Globalive To Make Life Interesting

Apr 28th, 2009 – Comment

Globalive has spent over $400M to buy wireless spectrum from Ottawa and now owns some very valuable digital real estate.


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Gabriel from Montreal, QC writes about mobile phone industry:

Globalive Communications is a privately-run telecommunications firm that will soon enter the mobile phone market, probably as early as September, 2009.

You Can Take Them Anywhere

You Can Take Them Anywhere

Since Telus, Rogers and Bell dominate 95% of this industry, do you believe that Globalive, with its promise of introducing a better pricing system for Canadians, can survive as a privately-run business, or is its introduction to the stock market seem almost inevitable?

Hi Gabriel,

Globalive has spent over $400M to buy wireless spectrum from Ottawa and now owns some very valuable digital real estate. It will cost considerably more to build out their network and I would assume that they have set priorities as to which markets they will develop first.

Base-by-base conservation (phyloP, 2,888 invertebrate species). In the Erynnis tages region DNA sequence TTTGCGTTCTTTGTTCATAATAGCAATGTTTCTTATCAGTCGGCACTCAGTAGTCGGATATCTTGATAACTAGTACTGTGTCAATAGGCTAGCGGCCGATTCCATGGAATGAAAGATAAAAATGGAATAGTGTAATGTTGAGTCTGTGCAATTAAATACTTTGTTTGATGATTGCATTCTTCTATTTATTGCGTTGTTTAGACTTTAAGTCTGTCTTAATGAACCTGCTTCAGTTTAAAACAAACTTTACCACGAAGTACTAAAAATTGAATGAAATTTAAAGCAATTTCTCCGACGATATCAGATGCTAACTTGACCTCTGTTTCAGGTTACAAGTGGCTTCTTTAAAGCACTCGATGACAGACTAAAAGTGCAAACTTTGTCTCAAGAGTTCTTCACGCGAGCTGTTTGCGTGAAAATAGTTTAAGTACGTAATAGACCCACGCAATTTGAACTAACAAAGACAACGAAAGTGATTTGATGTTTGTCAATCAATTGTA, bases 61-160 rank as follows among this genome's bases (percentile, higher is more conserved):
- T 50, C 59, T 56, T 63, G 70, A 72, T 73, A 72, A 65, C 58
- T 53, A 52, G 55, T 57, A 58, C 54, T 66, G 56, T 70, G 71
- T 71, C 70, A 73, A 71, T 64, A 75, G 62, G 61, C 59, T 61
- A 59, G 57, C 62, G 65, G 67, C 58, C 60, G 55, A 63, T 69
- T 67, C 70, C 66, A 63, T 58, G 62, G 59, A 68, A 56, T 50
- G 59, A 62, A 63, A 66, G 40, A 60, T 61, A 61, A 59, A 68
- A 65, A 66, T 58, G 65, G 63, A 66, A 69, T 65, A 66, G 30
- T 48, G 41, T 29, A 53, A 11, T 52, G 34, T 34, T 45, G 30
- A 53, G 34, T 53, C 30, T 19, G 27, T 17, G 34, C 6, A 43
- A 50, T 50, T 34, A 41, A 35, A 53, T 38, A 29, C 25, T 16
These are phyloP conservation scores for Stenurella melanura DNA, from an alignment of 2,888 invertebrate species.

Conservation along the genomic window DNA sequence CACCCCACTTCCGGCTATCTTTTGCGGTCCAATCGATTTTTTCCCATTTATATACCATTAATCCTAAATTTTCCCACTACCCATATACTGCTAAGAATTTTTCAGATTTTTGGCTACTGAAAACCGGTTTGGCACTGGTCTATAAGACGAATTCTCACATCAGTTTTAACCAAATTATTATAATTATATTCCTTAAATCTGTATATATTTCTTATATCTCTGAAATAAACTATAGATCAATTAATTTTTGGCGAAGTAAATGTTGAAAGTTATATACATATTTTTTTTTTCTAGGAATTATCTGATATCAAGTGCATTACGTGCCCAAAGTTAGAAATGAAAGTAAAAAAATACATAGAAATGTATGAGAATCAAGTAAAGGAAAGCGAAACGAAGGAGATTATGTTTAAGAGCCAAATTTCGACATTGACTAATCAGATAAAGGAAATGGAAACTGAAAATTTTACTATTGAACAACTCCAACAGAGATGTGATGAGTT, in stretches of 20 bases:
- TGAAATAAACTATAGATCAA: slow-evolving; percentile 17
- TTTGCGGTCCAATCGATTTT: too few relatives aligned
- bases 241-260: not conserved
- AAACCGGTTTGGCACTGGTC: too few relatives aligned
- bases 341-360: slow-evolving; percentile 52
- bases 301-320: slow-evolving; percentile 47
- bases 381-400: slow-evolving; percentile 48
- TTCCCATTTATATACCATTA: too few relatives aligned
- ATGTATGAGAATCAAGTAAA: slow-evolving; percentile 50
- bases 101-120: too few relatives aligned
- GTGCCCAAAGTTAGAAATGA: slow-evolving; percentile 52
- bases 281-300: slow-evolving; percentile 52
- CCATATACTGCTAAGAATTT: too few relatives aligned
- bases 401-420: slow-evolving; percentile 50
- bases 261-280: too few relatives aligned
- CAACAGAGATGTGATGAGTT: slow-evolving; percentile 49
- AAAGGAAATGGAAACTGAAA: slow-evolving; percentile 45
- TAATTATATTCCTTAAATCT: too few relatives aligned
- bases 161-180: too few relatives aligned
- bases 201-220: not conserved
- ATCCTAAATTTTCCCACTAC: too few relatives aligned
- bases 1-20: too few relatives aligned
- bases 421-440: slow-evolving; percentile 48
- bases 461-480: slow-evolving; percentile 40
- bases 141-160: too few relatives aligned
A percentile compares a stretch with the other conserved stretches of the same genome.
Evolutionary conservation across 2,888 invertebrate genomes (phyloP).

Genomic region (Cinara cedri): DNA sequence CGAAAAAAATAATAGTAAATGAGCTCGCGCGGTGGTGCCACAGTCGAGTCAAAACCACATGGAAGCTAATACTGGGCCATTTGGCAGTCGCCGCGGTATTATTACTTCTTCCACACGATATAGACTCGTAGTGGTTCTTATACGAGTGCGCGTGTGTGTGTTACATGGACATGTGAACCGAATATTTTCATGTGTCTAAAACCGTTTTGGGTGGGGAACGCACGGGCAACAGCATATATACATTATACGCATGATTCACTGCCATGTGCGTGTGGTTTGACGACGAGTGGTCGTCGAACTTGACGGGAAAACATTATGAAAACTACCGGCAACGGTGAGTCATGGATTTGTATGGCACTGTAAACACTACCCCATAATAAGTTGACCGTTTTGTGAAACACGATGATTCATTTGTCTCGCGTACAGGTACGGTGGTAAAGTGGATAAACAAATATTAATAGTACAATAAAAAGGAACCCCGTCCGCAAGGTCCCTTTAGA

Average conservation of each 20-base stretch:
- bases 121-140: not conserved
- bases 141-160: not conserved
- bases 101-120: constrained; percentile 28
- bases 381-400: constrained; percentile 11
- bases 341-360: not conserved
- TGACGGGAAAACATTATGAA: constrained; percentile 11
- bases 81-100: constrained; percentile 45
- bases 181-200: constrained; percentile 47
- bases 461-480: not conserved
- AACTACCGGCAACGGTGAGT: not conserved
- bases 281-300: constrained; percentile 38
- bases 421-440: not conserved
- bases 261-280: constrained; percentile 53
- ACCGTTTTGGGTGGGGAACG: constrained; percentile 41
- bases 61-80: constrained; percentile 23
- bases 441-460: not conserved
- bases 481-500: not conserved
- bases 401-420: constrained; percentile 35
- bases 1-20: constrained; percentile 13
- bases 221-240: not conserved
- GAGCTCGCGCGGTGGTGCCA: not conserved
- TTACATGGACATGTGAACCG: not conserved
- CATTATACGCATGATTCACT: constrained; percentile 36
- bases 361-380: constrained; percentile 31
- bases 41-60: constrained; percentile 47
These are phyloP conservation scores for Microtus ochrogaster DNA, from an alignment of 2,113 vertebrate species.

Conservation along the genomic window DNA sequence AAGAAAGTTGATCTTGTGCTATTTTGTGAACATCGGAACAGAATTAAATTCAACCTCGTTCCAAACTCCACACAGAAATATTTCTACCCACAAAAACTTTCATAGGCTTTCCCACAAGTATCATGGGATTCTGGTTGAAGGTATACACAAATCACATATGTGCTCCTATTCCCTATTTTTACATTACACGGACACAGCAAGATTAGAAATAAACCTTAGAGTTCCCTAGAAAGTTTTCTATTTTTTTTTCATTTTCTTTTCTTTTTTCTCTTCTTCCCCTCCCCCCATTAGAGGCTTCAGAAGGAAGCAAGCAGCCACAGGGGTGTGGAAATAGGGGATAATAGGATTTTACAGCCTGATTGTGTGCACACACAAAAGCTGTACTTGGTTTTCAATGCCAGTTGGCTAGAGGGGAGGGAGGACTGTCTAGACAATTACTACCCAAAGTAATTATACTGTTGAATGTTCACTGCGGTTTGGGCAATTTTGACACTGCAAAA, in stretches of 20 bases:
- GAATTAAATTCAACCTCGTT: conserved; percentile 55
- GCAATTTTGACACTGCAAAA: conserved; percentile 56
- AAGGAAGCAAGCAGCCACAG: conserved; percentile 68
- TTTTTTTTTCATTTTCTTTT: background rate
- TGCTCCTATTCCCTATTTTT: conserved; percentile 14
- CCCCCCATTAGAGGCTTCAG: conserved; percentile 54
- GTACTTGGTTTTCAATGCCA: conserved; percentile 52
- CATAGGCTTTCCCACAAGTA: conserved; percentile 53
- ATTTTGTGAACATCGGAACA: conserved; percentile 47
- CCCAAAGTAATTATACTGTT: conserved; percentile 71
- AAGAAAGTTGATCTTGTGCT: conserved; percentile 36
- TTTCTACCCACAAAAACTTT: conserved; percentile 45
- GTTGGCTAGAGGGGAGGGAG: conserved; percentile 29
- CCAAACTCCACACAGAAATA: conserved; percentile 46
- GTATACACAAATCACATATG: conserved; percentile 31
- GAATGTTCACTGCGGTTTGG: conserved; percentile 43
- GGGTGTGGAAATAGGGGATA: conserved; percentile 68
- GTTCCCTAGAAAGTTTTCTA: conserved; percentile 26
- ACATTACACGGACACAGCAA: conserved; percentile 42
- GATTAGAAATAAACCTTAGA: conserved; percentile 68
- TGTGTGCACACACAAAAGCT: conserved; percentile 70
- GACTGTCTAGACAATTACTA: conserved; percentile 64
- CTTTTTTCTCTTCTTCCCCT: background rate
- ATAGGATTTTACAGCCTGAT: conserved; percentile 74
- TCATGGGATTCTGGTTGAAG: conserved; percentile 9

You can expect that the existing carriers that you mentioned will be going at it hammer and tong to try and stifle the competition before they get on a roll. At this point the best that the established players have mustered is foot dragging on access to towers and complaints to the CRTC about foreign ownership. Egypt’s Orascom Telecom has  a$700m  interest in Globlealive.

But these are early days and if the intent of granting the spectrum was to foster competition then look for the incumbents to be ready to fight with vigour. After all the market is theirs to lose.

To answer your question an initial public offering that lists shares on a stock exchange is one way to exit an investment in whole or in part. Lets keep in mind that  all investors are looking to cash in on their investments at some time.  Another way is to sell the company to a competitor for a nice profit.  Finally a company can undertake strategic acquisitions to bulk up to better compete in the land of the giants.

All competitive markets tend to devolve into an oligopoly. Ten years ago there were companies like Clearnet and Fido operating as independent wireless carriers. They eventually got bought up by the likes of Telus and Rogers producing nice profits for their investors.

The fight for market share will produce new offers in the market for wireless communications and if that means new services and lower prices I’m all for it.

Happy Capitalism!

Categories: Telecommunications
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